Changes in the construction of my device, without departing from the spirit of my invention and within the scope of the appended claims, will occur to' those skilled in the art.

I claim:

.1. A swivel connection for electric conductors comprising a pair. of cylindrical insulatlng cores, one of sad cores having. an

, bearings being electric conductors,

of slightly greater diameter than the thickness of said disk mounted in said bores so as to be freely rotatable therein, a pair of contact rings on opposite sides of each circle of bores, said contact rings and said ball a spring washer disposed between the core body and each ring and adapted to force said rings with yielding pressure against said ball bearings, separate electric conductors passing through each of said cores and each connected with one of said rings, a stationary conductor rodpassing through the central longitudinal axis of said coremembers and through the center of said disk, holding said cores together and allowing rotary movement of one core in relation 'to the other, an arm pivotally connected with said stationary conductor rod and securedto a wire conductor, and a pair of caps'covering the outer ends of the core members.

2. A swivel connection for electric conductors comprising a pair of pivotally connected insulating cores, one of said cores havlng a recess at one of its ends-and forming a closed chamber with the end of the other core, a' circular insulating disk -rotatably mounted in said chamber, said disk being provided with bores, said bores being arranged in a plurality of concentric circles, ball bearings -,of slightly greater diameter than the thickness of the disk mounted in said bores and freely rotatable therein, contact rings interposed between said cores and said ball'bearings on oppositesides of said disk, each of said contact rings being adapted to engage one series of circularly arranged ballbearings and being grooved on its ball bearing engaging face, said contact rings and said ball bearings being electric conductors, springs for holding said rings against 'said ball bearings with yielding pressure, separate electric conductors passing through the longitudinal axis. of said cores, each of said conductors being connected with one of said rings, wire fixtures connected to'the terminals of said conductors at the outer ends of said cores, and caps inclosing the outer ends of said cores,-a rod on which said cores are mounted for relative rotary movement, said'rod passing through the central longitudinal axis of said cores and through the center of said disk.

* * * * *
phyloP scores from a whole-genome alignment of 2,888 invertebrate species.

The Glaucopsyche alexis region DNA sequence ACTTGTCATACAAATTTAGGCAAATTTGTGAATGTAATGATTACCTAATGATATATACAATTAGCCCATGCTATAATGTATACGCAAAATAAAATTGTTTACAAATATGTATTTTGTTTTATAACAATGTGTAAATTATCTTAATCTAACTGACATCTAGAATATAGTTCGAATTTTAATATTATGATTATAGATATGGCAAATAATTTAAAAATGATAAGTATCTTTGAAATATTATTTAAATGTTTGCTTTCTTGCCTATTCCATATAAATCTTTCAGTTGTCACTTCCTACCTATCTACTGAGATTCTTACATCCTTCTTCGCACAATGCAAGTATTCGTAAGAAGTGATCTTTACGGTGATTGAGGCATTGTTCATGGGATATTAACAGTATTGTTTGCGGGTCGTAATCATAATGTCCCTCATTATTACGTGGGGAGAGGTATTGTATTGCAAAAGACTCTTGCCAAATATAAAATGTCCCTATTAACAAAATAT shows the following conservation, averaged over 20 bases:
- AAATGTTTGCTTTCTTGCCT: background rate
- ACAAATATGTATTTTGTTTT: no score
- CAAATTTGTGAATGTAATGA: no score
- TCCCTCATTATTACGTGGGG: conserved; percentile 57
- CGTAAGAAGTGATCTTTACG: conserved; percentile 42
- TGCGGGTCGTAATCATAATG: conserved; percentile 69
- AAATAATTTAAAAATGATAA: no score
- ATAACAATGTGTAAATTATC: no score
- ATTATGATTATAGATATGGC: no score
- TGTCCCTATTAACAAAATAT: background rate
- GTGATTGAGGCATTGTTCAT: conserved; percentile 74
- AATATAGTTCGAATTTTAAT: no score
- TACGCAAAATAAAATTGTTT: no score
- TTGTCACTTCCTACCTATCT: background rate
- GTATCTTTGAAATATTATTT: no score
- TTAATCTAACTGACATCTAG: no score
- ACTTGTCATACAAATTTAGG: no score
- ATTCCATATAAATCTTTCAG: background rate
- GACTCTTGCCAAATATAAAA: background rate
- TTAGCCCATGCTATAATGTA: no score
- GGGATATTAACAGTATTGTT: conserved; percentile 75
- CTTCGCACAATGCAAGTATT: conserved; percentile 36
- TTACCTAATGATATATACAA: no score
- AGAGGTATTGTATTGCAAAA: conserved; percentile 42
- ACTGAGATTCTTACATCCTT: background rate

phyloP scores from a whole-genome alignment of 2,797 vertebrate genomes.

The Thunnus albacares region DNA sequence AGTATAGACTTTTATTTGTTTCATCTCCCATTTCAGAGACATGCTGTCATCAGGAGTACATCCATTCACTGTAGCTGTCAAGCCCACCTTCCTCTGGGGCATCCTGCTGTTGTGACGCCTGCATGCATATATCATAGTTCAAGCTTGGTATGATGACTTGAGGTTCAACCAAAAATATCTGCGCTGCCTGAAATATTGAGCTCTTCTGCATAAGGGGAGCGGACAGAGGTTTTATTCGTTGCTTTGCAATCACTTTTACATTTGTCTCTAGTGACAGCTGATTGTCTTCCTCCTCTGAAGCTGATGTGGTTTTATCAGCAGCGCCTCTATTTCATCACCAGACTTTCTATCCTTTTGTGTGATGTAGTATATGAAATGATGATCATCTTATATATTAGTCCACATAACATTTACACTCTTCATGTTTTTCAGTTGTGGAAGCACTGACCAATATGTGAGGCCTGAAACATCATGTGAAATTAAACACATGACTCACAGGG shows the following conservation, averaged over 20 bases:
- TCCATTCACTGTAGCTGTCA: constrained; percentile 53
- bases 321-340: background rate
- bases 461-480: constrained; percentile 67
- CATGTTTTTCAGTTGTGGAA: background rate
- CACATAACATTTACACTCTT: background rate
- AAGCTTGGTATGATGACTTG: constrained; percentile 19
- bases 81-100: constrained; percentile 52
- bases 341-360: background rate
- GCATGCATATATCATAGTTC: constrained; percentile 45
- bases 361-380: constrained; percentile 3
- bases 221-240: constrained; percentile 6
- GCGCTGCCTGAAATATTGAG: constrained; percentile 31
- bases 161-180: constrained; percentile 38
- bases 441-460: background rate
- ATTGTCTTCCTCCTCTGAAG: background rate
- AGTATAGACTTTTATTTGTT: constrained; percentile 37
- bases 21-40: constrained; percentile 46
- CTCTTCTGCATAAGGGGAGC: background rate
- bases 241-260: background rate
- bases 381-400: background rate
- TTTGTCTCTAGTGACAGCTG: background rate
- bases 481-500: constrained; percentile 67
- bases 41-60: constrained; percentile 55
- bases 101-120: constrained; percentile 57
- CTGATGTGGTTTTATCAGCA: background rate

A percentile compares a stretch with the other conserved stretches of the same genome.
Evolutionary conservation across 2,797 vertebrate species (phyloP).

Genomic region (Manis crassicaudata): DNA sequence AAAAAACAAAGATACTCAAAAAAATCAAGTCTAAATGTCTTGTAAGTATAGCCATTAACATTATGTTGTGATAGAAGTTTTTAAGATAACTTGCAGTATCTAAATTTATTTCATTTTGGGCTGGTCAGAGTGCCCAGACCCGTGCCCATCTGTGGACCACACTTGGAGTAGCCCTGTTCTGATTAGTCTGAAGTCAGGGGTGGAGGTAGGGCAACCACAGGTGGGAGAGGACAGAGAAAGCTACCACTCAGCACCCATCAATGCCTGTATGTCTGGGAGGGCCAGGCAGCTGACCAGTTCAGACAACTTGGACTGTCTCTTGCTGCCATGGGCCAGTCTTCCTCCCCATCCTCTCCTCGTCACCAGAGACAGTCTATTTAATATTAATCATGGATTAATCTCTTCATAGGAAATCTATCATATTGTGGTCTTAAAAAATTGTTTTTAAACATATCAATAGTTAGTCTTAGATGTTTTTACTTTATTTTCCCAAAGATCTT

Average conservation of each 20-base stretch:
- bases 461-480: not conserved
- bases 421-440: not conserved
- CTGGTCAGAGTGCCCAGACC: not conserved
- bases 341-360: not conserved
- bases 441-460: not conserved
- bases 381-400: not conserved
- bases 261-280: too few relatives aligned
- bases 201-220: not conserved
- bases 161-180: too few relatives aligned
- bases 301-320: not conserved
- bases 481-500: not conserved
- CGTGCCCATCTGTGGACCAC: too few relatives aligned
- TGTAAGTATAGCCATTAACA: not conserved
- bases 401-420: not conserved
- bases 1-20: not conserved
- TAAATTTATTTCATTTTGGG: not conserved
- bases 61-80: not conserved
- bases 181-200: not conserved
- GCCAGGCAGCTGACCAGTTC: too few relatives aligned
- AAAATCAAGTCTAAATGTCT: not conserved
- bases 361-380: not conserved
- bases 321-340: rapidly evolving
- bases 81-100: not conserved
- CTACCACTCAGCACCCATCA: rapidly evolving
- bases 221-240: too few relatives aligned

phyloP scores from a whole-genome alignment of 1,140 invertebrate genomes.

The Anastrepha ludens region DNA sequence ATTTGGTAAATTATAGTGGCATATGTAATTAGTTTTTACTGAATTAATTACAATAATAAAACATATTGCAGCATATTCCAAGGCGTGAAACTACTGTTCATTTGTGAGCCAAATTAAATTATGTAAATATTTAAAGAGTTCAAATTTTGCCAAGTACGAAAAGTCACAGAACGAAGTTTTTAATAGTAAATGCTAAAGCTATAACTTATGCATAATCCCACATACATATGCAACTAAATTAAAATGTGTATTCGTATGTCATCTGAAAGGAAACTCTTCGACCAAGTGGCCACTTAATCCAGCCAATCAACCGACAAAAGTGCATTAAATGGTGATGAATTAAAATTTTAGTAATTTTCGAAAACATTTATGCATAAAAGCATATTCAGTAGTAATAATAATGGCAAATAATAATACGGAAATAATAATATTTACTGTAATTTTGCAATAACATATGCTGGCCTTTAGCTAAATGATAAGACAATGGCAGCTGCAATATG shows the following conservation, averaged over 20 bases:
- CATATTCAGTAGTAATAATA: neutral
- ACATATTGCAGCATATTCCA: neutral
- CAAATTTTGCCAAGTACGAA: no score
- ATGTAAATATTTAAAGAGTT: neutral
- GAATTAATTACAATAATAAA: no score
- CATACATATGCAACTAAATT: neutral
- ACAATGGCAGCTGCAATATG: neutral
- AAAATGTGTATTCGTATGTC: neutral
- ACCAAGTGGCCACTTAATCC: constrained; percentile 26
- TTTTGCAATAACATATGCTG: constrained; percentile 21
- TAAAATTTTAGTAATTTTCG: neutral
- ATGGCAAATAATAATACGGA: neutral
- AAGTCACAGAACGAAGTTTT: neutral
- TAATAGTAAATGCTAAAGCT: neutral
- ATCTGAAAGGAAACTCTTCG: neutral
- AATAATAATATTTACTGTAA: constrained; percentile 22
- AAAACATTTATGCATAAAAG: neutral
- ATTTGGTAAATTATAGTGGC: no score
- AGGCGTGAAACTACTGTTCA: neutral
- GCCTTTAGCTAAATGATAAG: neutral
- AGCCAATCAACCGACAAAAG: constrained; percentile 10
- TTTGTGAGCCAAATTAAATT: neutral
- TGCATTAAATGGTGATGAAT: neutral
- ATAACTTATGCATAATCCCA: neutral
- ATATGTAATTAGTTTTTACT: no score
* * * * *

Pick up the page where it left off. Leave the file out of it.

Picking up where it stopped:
3. A swivel connection for electric conductors comprising a pair of insulating cores, one of said cores having a recess at one of its ends and forming a closed cham* her with the end of the other core, a circular insulating disk rotatably mounted in said chamber, said disk being provided with bores, said bores being arranged in a plurality of concentric circles, ball bearings of slightly greater diameter than the thickness of the disk mounted in said bores and freely rotatable therein, contact rings interposed between said cores and said ball bearings on opposite sides of said disk, each of said contact'rings being adapted to engage the projecting portion of one series of the circularly arranged ball bearings, said contactrings and said ball bearings being'electric conductors, springs for holding saidrings against said ball bearings with yieldsaid disk.